Attorney General, have you investigated Chief Montour's request? Has anyone in this government intervened and asked the OPP to not lay charges? And if you haven't looked into this, why haven't you?
Hon. Christopher Bentley: I'm going to give it to the Minister of Aboriginal Affairs.
Hon. Michael Bryant: I'm very- Interjection.
The Speaker (Hon. Steve Peters): I'd ask the honourable member to withdraw the comment he just made, please.
Mr. Robert W. Runciman: I withdraw. Hon. Michael Bryant: This is a question coming from a party that every single day in the Legislature asks the government to interfere with police operations on a regular basis and then today stands up, suddenly converted by the Ipperwash inquiry, which was on that government, and has decided that interfering with police operations is wrong.
In fact, interfering with police operations is not only unconstitutional and contrary to the Ipperwash inquiry; it's certainly contrary to the actions of every member of this government. I will say it again: The approach of this government is to leave operational matters in the hands of-< /p>
The Speaker (Hon. Steve Peters): Final supplementary.
The member for Haldimand-Norfolk. Mr. Toby Barrett: This letter is evidence that as far as Chief Montour is concerned, both the Minister of Aboriginal Affairs and the Minister of Community Safety intervened with the OPP regarding the Caledonia blockade.
Chief Montour is pleased with their intervention in the past, and he's asking them to do it again.
Minister, you have known about this since April 29. You have a duty to the crown and to Ontarians to uphold the law. Why have you taken no steps to investigate this? Will you commit today to calling in the RCMP to investigate these very serious allegations?
Hon. Michael Bryant: The member may want to ask the Attorney General if he directs the police. I can tell you, this Attorney General does not direct the police. In fact, members of the executive council do not direct the police: not this minister, not that minister, not that minister. But that party would know about how to direct police, because they literally wrote the book on it. We had to hold a public inquiry into that party's activities. That's the party that wanted to "get the Indians out of the park."
This is the party and the government that called the Ipperwash inquiry and is implementing the Ipperwash inquiry and is following the recommendations of the Ipperwash inquiry.
Interjections. Hon. Michael Bryant: No-shame on you.
NATIVE LAND DISPUTE Mr. Robert W. Runciman: My question is for the Premier and it has to do, again, with the letter from Chief Bill Montour of Six Nations council, which was addressed to Minister Bryant. What we've heard today is Minister Bryant effectively calling Chief Montour a liar. If you read the letter, the chief is essentially thanking the minister, on behalf of Six Nations, for his intervention in a police action. Your Attorney General has abdicated responsibility here today in terms of following up with an investigation of a very serious allegation that deals with obstruction of justice, Premier. I'm asking you if you will direct your Attorney General-clearly, he needs direction-to initiate a thorough investigation of this allegation.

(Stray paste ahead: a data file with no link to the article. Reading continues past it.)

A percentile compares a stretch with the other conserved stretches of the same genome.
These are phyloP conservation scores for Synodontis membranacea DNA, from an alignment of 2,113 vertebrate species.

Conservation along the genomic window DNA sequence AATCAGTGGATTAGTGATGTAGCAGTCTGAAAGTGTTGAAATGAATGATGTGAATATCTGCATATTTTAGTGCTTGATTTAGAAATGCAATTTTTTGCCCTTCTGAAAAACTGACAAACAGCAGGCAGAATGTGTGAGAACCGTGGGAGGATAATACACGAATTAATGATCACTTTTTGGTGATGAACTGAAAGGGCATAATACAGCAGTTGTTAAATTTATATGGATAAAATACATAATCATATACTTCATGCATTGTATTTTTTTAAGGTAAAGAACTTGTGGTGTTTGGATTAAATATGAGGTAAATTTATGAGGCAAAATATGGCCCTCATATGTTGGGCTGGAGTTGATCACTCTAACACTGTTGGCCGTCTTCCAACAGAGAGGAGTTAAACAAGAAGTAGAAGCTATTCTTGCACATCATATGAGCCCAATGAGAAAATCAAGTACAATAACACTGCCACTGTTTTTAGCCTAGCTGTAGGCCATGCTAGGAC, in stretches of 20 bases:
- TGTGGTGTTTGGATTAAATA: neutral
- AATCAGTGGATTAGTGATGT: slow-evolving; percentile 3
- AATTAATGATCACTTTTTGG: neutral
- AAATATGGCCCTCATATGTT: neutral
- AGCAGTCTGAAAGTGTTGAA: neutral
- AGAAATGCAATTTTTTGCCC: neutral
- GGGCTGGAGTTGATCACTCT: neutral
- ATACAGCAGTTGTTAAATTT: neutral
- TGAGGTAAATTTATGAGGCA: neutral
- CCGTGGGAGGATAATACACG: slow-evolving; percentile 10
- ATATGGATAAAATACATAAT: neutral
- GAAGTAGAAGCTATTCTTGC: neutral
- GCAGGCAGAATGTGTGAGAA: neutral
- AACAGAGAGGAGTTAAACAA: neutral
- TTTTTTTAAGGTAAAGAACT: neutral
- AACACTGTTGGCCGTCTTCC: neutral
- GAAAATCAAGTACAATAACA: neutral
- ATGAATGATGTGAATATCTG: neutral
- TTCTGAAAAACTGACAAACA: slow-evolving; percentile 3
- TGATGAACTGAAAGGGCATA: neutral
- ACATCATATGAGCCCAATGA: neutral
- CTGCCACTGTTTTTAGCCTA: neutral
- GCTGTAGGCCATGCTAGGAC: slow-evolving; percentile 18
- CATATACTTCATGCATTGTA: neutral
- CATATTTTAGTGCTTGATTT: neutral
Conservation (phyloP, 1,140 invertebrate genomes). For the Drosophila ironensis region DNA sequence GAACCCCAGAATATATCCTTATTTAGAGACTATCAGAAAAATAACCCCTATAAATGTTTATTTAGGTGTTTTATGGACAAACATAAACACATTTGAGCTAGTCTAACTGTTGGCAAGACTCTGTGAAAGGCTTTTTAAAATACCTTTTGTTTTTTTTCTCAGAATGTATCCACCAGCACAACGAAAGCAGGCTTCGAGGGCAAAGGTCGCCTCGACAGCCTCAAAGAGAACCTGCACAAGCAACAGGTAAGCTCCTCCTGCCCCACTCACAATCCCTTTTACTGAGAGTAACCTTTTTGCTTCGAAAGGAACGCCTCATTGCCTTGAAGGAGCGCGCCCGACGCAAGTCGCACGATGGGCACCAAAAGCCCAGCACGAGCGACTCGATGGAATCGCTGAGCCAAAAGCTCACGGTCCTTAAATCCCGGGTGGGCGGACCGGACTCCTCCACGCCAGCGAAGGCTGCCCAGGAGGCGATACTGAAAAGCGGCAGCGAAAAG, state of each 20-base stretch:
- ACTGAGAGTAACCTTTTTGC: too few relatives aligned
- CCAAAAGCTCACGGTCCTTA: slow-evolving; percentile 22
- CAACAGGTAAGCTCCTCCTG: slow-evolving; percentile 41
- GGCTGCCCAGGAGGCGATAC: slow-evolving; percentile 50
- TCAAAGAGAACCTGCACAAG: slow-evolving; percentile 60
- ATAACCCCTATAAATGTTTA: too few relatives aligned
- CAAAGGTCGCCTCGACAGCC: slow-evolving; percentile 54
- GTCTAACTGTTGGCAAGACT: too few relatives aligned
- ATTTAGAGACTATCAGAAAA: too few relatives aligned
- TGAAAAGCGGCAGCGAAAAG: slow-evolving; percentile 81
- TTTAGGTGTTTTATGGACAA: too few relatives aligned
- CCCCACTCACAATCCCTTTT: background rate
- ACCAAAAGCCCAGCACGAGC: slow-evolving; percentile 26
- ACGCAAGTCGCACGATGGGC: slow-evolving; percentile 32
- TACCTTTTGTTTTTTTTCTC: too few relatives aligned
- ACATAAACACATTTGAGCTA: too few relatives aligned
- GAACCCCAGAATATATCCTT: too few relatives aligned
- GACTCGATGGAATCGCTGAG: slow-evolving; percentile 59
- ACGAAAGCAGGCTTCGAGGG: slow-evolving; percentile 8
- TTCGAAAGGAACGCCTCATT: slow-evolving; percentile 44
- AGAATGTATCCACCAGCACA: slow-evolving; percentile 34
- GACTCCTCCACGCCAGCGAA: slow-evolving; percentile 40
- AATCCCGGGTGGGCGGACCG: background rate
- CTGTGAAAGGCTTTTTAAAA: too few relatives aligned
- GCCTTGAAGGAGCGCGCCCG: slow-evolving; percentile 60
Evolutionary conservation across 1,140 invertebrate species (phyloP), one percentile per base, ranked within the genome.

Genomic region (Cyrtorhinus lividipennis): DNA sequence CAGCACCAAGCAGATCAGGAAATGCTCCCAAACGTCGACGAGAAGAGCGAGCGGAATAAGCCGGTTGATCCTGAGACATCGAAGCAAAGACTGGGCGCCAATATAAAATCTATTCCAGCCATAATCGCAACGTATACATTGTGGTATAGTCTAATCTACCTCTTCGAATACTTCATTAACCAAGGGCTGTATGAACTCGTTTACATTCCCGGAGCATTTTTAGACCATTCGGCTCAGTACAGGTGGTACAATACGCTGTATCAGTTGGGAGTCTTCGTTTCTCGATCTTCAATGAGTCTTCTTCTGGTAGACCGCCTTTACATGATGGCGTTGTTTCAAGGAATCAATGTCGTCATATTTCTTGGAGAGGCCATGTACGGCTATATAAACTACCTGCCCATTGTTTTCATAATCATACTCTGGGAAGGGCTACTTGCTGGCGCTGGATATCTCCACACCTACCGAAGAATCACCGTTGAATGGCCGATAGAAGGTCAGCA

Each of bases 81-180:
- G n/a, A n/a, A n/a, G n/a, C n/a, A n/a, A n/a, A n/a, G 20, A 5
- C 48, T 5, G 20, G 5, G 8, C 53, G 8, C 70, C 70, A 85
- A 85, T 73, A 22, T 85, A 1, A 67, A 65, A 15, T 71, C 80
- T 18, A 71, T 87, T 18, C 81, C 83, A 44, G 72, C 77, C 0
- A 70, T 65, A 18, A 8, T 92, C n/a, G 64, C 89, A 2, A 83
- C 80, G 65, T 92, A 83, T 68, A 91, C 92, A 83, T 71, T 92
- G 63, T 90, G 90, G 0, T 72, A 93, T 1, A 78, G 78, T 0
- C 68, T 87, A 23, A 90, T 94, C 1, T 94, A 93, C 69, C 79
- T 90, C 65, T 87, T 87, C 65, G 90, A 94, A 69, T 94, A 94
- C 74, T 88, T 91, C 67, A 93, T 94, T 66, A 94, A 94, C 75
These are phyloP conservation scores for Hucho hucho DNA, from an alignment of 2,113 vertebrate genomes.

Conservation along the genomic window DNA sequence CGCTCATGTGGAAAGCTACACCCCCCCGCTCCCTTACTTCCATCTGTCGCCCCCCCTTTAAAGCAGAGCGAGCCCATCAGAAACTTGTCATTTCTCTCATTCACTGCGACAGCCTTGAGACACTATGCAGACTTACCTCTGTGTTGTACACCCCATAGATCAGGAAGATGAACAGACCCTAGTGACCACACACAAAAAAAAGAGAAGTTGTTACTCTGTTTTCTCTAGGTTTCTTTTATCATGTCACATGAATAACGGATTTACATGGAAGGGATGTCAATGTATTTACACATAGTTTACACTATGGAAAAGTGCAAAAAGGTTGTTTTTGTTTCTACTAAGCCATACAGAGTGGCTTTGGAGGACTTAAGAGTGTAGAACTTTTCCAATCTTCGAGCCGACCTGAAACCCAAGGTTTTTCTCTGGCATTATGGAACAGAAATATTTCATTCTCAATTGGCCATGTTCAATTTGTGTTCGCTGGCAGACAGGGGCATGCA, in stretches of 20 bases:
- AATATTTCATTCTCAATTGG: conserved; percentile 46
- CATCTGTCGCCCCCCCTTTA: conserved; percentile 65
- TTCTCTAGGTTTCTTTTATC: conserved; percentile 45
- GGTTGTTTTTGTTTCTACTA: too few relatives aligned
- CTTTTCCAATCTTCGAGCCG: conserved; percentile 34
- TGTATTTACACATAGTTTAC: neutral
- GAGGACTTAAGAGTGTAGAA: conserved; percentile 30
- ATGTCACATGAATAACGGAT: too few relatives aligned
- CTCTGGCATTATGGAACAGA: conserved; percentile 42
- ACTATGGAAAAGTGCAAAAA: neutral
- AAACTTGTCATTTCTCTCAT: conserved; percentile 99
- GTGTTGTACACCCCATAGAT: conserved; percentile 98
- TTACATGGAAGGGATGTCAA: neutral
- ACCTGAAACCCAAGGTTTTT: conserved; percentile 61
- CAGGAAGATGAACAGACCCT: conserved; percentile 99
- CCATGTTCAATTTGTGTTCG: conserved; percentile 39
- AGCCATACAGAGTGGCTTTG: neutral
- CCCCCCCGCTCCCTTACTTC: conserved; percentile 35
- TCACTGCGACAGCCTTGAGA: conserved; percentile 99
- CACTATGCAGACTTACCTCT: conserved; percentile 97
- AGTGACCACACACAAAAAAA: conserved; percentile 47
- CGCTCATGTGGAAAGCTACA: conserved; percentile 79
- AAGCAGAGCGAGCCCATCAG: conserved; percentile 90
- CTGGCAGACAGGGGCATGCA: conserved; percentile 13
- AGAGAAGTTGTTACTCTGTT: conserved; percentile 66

Hon. Dalton McGuinty: The Minister of Aboriginal Affairs.
Hon. Michael Bryant: Look at that. Not only is this an instance where suddenly the official opposition is interested in interference; the official opposition is now asking the Premier to interfere with the chief legal officer's discretion.
Again and again and again, we say, on this side of the House, that interference is not something that ought to take place. It has certainly been reinforced by the Ipperwash inquiry conclusions, and it's something that we abide by on this side of the House, unlike that side of the House.
Mr. Robert W. Runciman: I guess we're getting a little tired of the rhetoric from this minister in not dealing with the issue at hand. Chief Montour has made a very serious accusation dealing with potential obstruction of justice. Your Attorney General is abdicating his responsibilities in the House today. Your Premier won't deal with the issue.
I'm asking you a straight-out question here, and try to answer it directly for a change: Are you calling Chief Montour a liar?
Hon. Michael Bryant: I can tell you one thing: Chief Montour, if he were here right now, would say that you hold no brief for him and you have zero standing to stand up for his reputation and views. I can tell you, I have a relationship where I have discussions with Chief Montour. Tell me a single member of that caucus who has bothered to pick up the phone and try to establish a relationship with the chief of Six Nations. How many? Zero.
That is a caucus that, time after time, has tried to fan the flames. This is a government that will continue to seek not only the recommendations of the Ipperwash commission but will continue to ensure that there is zero interference with police operations. We will continue an aggressive, determined effort to try and resolve these issues in a peaceful fashion.
NATIVE LAND DISPUTE Mrs. Carol Mitchell: My question is for the Minister of Aboriginal Affairs. The opposition has made a very serious allegation about directing the OPP. Can you please state clearly for this House whether this government ever directed the OPP? What has Commissioner Fantino said about this allegation?